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Database of Abstracts of Reviews of Effects (DARE): Quality-assessed Reviews [Internet]. York (UK): Centre for Reviews and Dissemination (UK); 1995-.

Database of Abstracts of Reviews of Effects (DARE): Quality-assessed Reviews [Internet].

The effectiveness of physiotherapeutic interventions in treatment of frozen shoulder/adhesive capsulitis: a systematic review

Review published: 2014.

Bibliographic details: Jain TK, Sharma NK.  The effectiveness of physiotherapeutic interventions in treatment of frozen shoulder/adhesive capsulitis: a systematic review. Journal of Back and Musculoskeletal Rehabilitation 2014; 27(3): 247-273. [PubMed: 24284277]

Abstract

BACKGROUND AND OBJECTIVE: Frozen shoulder is a common condition, yet its treatment remains challenging. In this review, the current best evidence for the use of physical therapy interventions (PTI) is evaluated.

METHOD: MEDLINE, CINAHL, Cochrane, PEDro, ProQuest, Science Direct, and Sport Discus were searched for studies published in English since 2000.

RESULTS: 39 articles describing the PTI were analyzed using Sackett's levels of evidence and were examined for scientific rigor. The PTI were given grades of recommendation that ranged from A to C.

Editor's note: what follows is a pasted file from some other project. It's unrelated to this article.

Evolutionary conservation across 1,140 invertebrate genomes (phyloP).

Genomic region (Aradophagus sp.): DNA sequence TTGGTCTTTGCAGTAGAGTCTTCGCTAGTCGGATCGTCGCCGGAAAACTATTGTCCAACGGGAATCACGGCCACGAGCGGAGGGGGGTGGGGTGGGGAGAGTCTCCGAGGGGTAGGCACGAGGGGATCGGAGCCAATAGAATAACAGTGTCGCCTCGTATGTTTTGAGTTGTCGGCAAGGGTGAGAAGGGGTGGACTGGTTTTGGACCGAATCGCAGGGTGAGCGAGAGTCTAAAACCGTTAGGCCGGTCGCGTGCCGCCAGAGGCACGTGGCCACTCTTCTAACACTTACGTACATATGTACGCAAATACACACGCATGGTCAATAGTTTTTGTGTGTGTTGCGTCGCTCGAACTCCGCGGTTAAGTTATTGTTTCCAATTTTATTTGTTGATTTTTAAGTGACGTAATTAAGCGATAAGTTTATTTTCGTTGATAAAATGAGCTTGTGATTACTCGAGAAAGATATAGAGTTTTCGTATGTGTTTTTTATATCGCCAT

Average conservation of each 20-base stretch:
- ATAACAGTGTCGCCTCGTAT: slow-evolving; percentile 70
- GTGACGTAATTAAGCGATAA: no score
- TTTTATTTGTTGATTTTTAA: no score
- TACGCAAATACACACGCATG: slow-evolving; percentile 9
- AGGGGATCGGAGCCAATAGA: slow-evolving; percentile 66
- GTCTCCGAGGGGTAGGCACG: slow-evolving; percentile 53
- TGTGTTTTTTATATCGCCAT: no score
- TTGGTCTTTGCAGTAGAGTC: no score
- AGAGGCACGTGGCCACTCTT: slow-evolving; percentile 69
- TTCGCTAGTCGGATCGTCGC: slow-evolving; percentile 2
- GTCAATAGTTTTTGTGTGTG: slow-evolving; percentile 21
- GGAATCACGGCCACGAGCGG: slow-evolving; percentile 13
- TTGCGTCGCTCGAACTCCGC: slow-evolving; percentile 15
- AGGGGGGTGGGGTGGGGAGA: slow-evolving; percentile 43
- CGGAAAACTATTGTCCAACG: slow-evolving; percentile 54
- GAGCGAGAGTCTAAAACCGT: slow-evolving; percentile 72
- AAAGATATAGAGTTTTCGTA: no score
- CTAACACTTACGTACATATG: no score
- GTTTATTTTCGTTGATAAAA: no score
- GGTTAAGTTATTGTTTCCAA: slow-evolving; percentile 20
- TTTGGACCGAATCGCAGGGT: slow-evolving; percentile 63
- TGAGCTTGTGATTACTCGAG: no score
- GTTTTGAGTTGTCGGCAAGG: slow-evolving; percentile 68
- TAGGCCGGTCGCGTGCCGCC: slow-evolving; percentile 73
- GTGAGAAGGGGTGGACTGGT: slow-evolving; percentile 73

CONCLUSIONS: Therapeutic exercises and mobilization are strongly recommended for reducing pain, improving range of motion (ROM) and function in patients with stages 2 and 3 of frozen shoulder. Low-level laser therapy is strongly suggested for pain relief and moderately suggested for improving function but not recommended for improving ROM. Corticosteroid injections can be used for stage 1 frozen shoulder. Acupuncture with therapeutic exercises is moderately recommended for pain relief, improving ROM and function. Electro- therapy can help in providing short-term pain relief. Continuous passive motion is recommended for short-term pain relief but not for improving ROM or function. Deep heat can be used for pain relief and improving ROM. Ultrasound for pain relief, improving ROM or function is not recommended.

CRD has determined that this article meets the DARE scientific quality criteria for a systematic review.

Copyright © 2014 University of York.

PMID: 24284277

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